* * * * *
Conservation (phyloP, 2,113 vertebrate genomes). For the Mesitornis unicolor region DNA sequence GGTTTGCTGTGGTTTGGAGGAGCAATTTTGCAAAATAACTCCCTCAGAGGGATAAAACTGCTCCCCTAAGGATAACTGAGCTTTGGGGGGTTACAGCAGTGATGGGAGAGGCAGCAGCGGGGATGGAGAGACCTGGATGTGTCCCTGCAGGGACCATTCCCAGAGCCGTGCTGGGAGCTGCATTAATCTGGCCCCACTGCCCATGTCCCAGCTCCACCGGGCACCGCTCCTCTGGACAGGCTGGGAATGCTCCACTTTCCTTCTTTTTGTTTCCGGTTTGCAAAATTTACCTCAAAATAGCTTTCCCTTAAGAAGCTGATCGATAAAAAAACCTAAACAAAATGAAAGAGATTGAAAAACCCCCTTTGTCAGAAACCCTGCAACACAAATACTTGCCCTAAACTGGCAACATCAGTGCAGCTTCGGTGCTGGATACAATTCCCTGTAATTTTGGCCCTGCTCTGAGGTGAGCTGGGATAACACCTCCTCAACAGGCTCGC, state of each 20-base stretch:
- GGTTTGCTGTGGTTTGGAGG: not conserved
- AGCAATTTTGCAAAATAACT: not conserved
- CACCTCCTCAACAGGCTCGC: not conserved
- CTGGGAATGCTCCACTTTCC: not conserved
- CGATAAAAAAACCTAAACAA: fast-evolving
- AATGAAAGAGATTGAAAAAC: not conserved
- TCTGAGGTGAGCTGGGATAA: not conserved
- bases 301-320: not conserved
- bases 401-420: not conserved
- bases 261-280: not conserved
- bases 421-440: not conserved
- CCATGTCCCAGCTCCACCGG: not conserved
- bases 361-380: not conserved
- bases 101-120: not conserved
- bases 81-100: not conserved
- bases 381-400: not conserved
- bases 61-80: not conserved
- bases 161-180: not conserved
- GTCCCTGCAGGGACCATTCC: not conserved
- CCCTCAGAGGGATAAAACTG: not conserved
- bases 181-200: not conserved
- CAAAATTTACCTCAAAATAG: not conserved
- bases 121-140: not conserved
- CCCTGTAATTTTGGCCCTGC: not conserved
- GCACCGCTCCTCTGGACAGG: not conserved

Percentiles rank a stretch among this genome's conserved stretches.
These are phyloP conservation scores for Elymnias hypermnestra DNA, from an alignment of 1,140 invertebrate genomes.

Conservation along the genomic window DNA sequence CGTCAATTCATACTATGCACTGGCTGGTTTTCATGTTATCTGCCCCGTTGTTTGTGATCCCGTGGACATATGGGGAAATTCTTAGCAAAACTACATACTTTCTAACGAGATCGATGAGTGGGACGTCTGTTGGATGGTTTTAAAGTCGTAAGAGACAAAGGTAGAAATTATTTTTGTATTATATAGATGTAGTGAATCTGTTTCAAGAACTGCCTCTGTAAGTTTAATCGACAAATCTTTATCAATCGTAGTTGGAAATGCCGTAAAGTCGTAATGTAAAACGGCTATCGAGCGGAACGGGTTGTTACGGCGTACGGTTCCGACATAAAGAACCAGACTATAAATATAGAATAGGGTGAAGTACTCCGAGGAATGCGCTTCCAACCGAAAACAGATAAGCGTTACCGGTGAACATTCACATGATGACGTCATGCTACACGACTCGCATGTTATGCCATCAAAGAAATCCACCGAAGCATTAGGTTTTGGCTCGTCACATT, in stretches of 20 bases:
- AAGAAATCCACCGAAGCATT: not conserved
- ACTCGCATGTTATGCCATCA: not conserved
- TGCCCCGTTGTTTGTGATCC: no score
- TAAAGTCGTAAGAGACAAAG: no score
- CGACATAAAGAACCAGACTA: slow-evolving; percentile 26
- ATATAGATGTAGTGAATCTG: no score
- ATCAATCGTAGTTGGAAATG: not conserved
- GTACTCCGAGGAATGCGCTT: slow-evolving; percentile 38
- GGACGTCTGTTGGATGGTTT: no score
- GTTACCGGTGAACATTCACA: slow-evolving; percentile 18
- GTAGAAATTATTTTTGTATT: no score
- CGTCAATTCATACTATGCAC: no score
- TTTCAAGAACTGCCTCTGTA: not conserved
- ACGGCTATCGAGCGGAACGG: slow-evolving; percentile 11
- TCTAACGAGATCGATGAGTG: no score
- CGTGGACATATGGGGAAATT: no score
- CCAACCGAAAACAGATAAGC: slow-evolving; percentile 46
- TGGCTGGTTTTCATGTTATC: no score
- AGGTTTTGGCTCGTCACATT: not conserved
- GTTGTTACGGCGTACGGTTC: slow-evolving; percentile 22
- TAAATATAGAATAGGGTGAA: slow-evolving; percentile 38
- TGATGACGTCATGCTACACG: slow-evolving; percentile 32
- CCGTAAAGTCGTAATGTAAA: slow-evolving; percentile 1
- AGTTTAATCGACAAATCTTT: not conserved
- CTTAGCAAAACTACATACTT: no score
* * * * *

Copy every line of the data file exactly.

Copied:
Conservation (phyloP, 2,113 vertebrate genomes). For the Mesitornis unicolor region DNA sequence GGTTTGCTGTGGTTTGGAGGAGCAATTTTGCAAAATAACTCCCTCAGAGGGATAAAACTGCTCCCCTAAGGATAACTGAGCTTTGGGGGGTTACAGCAGTGATGGGAGAGGCAGCAGCGGGGATGGAGAGACCTGGATGTGTCCCTGCAGGGACCATTCCCAGAGCCGTGCTGGGAGCTGCATTAATCTGGCCCCACTGCCCATGTCCCAGCTCCACCGGGCACCGCTCCTCTGGACAGGCTGGGAATGCTCCACTTTCCTTCTTTTTGTTTCCGGTTTGCAAAATTTACCTCAAAATAGCTTTCCCTTAAGAAGCTGATCGATAAAAAAACCTAAACAAAATGAAAGAGATTGAAAAACCCCCTTTGTCAGAAACCCTGCAACACAAATACTTGCCCTAAACTGGCAACATCAGTGCAGCTTCGGTGCTGGATACAATTCCCTGTAATTTTGGCCCTGCTCTGAGGTGAGCTGGGATAACACCTCCTCAACAGGCTCGC, state of each 20-base stretch:
- GGTTTGCTGTGGTTTGGAGG: not conserved
- AGCAATTTTGCAAAATAACT: not conserved
- CACCTCCTCAACAGGCTCGC: not conserved
- CTGGGAATGCTCCACTTTCC: not conserved
- CGATAAAAAAACCTAAACAA: fast-evolving
- AATGAAAGAGATTGAAAAAC: not conserved
- TCTGAGGTGAGCTGGGATAA: not conserved
- bases 301-320: not conserved
- bases 401-420: not conserved
- bases 261-280: not conserved
- bases 421-440: not conserved
- CCATGTCCCAGCTCCACCGG: not conserved
- bases 361-380: not conserved
- bases 101-120: not conserved
- bases 81-100: not conserved
- bases 381-400: not conserved
- bases 61-80: not conserved
- bases 161-180: not conserved
- GTCCCTGCAGGGACCATTCC: not conserved
- CCCTCAGAGGGATAAAACTG: not conserved
- bases 181-200: not conserved
- CAAAATTTACCTCAAAATAG: not conserved
- bases 121-140: not conserved
- CCCTGTAATTTTGGCCCTGC: not conserved
- GCACCGCTCCTCTGGACAGG: not conserved

Percentiles rank a stretch among this genome's conserved stretches.
These are phyloP conservation scores for Elymnias hypermnestra DNA, from an alignment of 1,140 invertebrate genomes.

Conservation along the genomic window DNA sequence CGTCAATTCATACTATGCACTGGCTGGTTTTCATGTTATCTGCCCCGTTGTTTGTGATCCCGTGGACATATGGGGAAATTCTTAGCAAAACTACATACTTTCTAACGAGATCGATGAGTGGGACGTCTGTTGGATGGTTTTAAAGTCGTAAGAGACAAAGGTAGAAATTATTTTTGTATTATATAGATGTAGTGAATCTGTTTCAAGAACTGCCTCTGTAAGTTTAATCGACAAATCTTTATCAATCGTAGTTGGAAATGCCGTAAAGTCGTAATGTAAAACGGCTATCGAGCGGAACGGGTTGTTACGGCGTACGGTTCCGACATAAAGAACCAGACTATAAATATAGAATAGGGTGAAGTACTCCGAGGAATGCGCTTCCAACCGAAAACAGATAAGCGTTACCGGTGAACATTCACATGATGACGTCATGCTACACGACTCGCATGTTATGCCATCAAAGAAATCCACCGAAGCATTAGGTTTTGGCTCGTCACATT, in stretches of 20 bases:
- AAGAAATCCACCGAAGCATT: not conserved
- ACTCGCATGTTATGCCATCA: not conserved
- TGCCCCGTTGTTTGTGATCC: no score
- TAAAGTCGTAAGAGACAAAG: no score
- CGACATAAAGAACCAGACTA: slow-evolving; percentile 26
- ATATAGATGTAGTGAATCTG: no score
- ATCAATCGTAGTTGGAAATG: not conserved
- GTACTCCGAGGAATGCGCTT: slow-evolving; percentile 38
- GGACGTCTGTTGGATGGTTT: no score
- GTTACCGGTGAACATTCACA: slow-evolving; percentile 18
- GTAGAAATTATTTTTGTATT: no score
- CGTCAATTCATACTATGCAC: no score
- TTTCAAGAACTGCCTCTGTA: not conserved
- ACGGCTATCGAGCGGAACGG: slow-evolving; percentile 11
- TCTAACGAGATCGATGAGTG: no score
- CGTGGACATATGGGGAAATT: no score
- CCAACCGAAAACAGATAAGC: slow-evolving; percentile 46
- TGGCTGGTTTTCATGTTATC: no score
- AGGTTTTGGCTCGTCACATT: not conserved
- GTTGTTACGGCGTACGGTTC: slow-evolving; percentile 22
- TAAATATAGAATAGGGTGAA: slow-evolving; percentile 38
- TGATGACGTCATGCTACACG: slow-evolving; percentile 32
- CCGTAAAGTCGTAATGTAAA: slow-evolving; percentile 1
- AGTTTAATCGACAAATCTTT: not conserved
- CTTAGCAAAACTACATACTT: no score